• Avoid MSG. This is one of the largest contributing factors on raising unnatural Glutamate levels in the body and brain. This may cause what is called the Chinese food syndrome. MSG raises glutamate and if your body can’t convert it to GABA, it may lead to hyper-excitable symptoms like a racing heart rate, headaches, stomach problems, among others. By the way, MSG goes by many different names. Get educated on other names MSG goes by.
• Exercise has also been shown to restore neurotransmitters to a healthy level.
• Organic Acid Tests and genetic tests can zero in on a cellular and genetic level to see what influençable markers you have and to develop more powerful strategies to overcome your anxieties.
If you experience thoughts of doing harm to yourself or others, seek help from a mental health professional.
Anxiety may be expressed in many ways, and there are many causes. If there is an influenceable cause, wouldn’t you want to know? I hope this article helps.
The holiday season can be a real test to eating healthy for all of us. You do not have to completely sabotage your healthy routine. Yes, you may be tempted and you should be able to enjoy yourself without feeling all the guilt. Still take the time to nourish your body with the following tips to help you navigate through all the holiday temptation.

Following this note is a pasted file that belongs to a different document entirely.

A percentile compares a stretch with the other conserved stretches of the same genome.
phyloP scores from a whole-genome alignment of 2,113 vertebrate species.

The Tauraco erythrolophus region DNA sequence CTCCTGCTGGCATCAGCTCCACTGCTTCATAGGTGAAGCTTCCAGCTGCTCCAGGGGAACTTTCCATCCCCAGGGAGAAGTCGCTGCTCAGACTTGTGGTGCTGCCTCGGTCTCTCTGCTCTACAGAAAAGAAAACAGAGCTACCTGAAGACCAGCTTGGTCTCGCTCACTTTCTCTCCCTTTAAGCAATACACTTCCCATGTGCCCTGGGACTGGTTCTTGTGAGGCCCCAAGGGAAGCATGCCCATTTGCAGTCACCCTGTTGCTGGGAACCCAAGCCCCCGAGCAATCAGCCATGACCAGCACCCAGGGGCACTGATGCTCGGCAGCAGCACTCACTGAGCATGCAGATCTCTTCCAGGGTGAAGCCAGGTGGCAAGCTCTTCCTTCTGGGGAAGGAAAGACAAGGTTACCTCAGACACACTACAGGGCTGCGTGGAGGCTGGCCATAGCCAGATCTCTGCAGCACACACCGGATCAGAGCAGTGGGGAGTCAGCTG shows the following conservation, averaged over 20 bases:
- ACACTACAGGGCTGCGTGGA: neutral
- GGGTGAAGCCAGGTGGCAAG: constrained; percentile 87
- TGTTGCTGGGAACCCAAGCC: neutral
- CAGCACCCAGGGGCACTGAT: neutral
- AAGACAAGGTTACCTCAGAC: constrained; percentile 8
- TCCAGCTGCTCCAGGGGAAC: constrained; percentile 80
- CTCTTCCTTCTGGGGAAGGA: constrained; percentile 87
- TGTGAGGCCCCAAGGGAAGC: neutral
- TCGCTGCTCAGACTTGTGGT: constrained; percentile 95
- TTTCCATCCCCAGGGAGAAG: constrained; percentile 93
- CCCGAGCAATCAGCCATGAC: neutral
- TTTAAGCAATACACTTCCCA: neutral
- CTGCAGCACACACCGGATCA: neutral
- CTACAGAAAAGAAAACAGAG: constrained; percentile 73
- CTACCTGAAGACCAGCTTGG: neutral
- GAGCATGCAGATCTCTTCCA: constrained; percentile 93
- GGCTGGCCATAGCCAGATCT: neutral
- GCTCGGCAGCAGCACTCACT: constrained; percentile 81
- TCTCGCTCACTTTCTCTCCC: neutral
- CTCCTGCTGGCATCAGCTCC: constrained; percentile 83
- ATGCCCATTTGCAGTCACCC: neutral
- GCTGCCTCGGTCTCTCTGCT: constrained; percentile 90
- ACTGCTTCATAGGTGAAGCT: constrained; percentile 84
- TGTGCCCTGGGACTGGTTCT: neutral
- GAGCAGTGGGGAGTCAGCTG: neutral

Enjoy the holidays with your family and friends. Savor all the wonderful foods that you will have and don’t feel too guilty about it. This holiday eat well and be merry!
The “Keto” in Ketogenic comes from “Ketones,” the small fuel molecules produced when you eat very few carbs and only moderate amounts of proteins.
The goal of a Ketogenic diet is for your body to switch its fuel supply to run entirely on fat.
Before making dietary changes be sure to check with your physician or health care provider.
We are constantly being barraged with plates and pyramids dictating what makes up a healthy diet. Low-fat, moderate fat, only a little protein or a protein portion the size of your palm; lots of fruits and vegetables or lots of grains; none is the perfect answer for everyone. As a matter of fact, some of those guidelines may actually cause your IBS symptoms to flare up. There is no one size fits all answer when it comes to relieving IBS symptoms, but we will say that over the years we have found some common threads with our patients.